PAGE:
British Galleries: The full-scale marble sculpture of 'The Greek Slave', carved by the American sculptor Hiram Powers (1805-1873) in 1843, was one of the most popular exhibits at the Crystal Palace in 1851. This is a small scale version made in Parian porcelain. The invention of a machine in 1844 which could reduce sculptural works in scale meant that Parian replicas could be produced with a high degree of accuracy.(27/03/2003)
Credit line
Given by C. H. Gibbs-Smith
Object history
Made by Minton & Co., Stoke-on-Trent, Staffordshire
Production
Mould dated 1848; this example made in 1862
Summary
Object Type
Minton's version of The Greek Slave was first produced in 1848 and is made of Parian, Minton's name for statuary porcelain, which alludes to the white marble from the Greek isle, Paros. The figure copied a marble statue by Hiram Powers (1805-1873) which was first exhibited in London in 1845 and is now in Raby Castle, Durham. A marble replica, now in the Corcoran Gallery, Washington DC, was shown at the Great Exhibition of 1851. It stood against a red plush backdrop in the main avenue of the Crystal Palace and was much admired, despite ambivalent Victorian attitudes to displayed nudity. It became a focus for abolitionist demonstrations and its reproductions became a symbol used to further the abolitionist cause.

Materials & Making
At the Exhibition of 1851, Minton's trade name, Parian was in general use for all vitrified unglazed bone china, even though rival companies had invented their own names for the material. Each part of a figure was made in a separate mould. The smooth appearance of the finished figure was admired as much for its technical skill as for its aesthetic qualities. Minton produced over 500 Parian figures between 1845 and 1910.

People
The American sculptor, Hiram Powers (1805-1873) was the son of a Vermont farmer who was fortunate to receive help from a patron to move to Florence in 1837, where he established his reputation. The Greek Slave sculpture and its reproductions made Powers one of the first nineteenth-century American artists to gain international repute. The original sculpture attracted over 100,000 viewers when it toured the USA in 1847. Frederick Douglass (1817-1895), the influential African American abolitionist who travelled the world campaigning against slavery, owned one of Minton's Parian versions of The Greek Slave.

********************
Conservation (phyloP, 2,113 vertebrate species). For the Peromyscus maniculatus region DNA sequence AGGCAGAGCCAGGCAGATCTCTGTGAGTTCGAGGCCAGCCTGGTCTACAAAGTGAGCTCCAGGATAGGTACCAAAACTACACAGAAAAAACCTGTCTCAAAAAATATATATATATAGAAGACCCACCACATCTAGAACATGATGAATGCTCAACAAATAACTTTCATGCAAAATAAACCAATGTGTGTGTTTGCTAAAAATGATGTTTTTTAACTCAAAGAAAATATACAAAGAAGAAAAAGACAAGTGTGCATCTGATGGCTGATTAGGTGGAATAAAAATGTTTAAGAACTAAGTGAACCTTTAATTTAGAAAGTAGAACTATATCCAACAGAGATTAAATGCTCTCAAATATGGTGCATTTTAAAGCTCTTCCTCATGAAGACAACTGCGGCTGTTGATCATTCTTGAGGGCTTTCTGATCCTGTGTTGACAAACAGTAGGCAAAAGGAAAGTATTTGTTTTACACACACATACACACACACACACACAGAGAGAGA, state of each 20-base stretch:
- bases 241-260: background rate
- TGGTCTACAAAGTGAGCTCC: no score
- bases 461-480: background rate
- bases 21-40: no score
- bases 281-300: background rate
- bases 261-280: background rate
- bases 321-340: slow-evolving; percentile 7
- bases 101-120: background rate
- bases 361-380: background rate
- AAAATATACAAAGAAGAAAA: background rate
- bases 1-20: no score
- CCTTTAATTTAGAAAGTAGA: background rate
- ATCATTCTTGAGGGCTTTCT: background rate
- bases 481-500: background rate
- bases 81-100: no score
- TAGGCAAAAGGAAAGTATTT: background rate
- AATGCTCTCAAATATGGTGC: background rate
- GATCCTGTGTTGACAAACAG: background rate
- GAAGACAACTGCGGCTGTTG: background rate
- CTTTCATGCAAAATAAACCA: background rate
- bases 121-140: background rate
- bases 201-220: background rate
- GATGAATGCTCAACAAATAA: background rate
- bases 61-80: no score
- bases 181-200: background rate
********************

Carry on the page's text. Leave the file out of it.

Subjects Depicted
The object depicts a Greek woman exposed for sale at a Turkish bazaar, with chains around her hands. It alludes to the Greek War of Independence (1821-1832) but was topical as although slavery was abolished in Britain in 1833, it was still prevalent in many American states. Minton later produced further figures of enslaved people, including A Daughter of Eve (The American Slave) copying a sculpture by John Bell, in 1862. These Parian copies of larger sculptures were produced on a domestic scale in order to provoke sympathy with and demonstrate allegiance to the cause, bringing the subject of abolition and slavery into people's homes.
Collection
Accession number
CIRC.90-1968

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Record createdNovember 4, 2002
Record URL